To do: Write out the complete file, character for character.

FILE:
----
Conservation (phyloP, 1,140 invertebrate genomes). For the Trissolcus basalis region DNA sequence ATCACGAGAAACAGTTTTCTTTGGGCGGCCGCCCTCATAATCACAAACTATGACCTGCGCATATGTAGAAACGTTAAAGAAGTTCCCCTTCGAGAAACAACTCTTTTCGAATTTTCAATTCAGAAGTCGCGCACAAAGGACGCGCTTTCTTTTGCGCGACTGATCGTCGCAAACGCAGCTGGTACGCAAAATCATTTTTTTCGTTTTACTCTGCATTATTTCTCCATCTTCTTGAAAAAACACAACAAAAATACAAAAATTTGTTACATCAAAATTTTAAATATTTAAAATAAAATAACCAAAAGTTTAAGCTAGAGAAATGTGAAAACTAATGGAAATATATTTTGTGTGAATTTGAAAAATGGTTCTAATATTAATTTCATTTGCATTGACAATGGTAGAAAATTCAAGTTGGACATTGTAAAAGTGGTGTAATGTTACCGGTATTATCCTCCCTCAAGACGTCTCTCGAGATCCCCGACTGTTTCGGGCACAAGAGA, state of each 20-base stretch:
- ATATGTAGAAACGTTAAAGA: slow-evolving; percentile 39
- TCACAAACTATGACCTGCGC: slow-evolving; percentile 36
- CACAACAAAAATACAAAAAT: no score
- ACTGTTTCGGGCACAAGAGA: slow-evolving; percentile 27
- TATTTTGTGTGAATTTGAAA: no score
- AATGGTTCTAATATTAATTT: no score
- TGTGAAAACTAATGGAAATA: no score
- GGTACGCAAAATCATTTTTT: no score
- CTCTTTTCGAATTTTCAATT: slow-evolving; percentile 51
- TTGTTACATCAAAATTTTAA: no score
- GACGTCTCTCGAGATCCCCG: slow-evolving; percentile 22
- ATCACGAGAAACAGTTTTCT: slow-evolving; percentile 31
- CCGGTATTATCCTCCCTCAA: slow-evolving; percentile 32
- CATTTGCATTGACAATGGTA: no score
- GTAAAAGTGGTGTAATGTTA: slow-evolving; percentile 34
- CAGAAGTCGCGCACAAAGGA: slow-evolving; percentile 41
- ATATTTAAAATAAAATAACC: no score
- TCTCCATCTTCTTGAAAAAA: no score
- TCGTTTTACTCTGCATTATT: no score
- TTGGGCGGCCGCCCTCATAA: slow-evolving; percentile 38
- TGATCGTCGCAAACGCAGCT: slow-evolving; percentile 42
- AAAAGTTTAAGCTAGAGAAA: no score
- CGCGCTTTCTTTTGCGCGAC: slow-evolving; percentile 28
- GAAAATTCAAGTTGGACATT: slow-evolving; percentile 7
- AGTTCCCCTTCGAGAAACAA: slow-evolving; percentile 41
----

Conservation (phyloP, 1,140 invertebrate genomes). For the Trissolcus basalis region DNA sequence ATCACGAGAAACAGTTTTCTTTGGGCGGCCGCCCTCATAATCACAAACTATGACCTGCGCATATGTAGAAACGTTAAAGAAGTTCCCCTTCGAGAAACAACTCTTTTCGAATTTTCAATTCAGAAGTCGCGCACAAAGGACGCGCTTTCTTTTGCGCGACTGATCGTCGCAAACGCAGCTGGTACGCAAAATCATTTTTTTCGTTTTACTCTGCATTATTTCTCCATCTTCTTGAAAAAACACAACAAAAATACAAAAATTTGTTACATCAAAATTTTAAATATTTAAAATAAAATAACCAAAAGTTTAAGCTAGAGAAATGTGAAAACTAATGGAAATATATTTTGTGTGAATTTGAAAAATGGTTCTAATATTAATTTCATTTGCATTGACAATGGTAGAAAATTCAAGTTGGACATTGTAAAAGTGGTGTAATGTTACCGGTATTATCCTCCCTCAAGACGTCTCTCGAGATCCCCGACTGTTTCGGGCACAAGAGA, state of each 20-base stretch:
- ATATGTAGAAACGTTAAAGA: slow-evolving; percentile 39
- TCACAAACTATGACCTGCGC: slow-evolving; percentile 36
- CACAACAAAAATACAAAAAT: no score
- ACTGTTTCGGGCACAAGAGA: slow-evolving; percentile 27
- TATTTTGTGTGAATTTGAAA: no score
- AATGGTTCTAATATTAATTT: no score
- TGTGAAAACTAATGGAAATA: no score
- GGTACGCAAAATCATTTTTT: no score
- CTCTTTTCGAATTTTCAATT: slow-evolving; percentile 51
- TTGTTACATCAAAATTTTAA: no score
- GACGTCTCTCGAGATCCCCG: slow-evolving; percentile 22
- ATCACGAGAAACAGTTTTCT: slow-evolving; percentile 31
- CCGGTATTATCCTCCCTCAA: slow-evolving; percentile 32
- CATTTGCATTGACAATGGTA: no score
- GTAAAAGTGGTGTAATGTTA: slow-evolving; percentile 34
- CAGAAGTCGCGCACAAAGGA: slow-evolving; percentile 41
- ATATTTAAAATAAAATAACC: no score
- TCTCCATCTTCTTGAAAAAA: no score
- TCGTTTTACTCTGCATTATT: no score
- TTGGGCGGCCGCCCTCATAA: slow-evolving; percentile 38
- TGATCGTCGCAAACGCAGCT: slow-evolving; percentile 42
- AAAAGTTTAAGCTAGAGAAA: no score
- CGCGCTTTCTTTTGCGCGAC: slow-evolving; percentile 28
- GAAAATTCAAGTTGGACATT: slow-evolving; percentile 7
- AGTTCCCCTTCGAGAAACAA: slow-evolving; percentile 41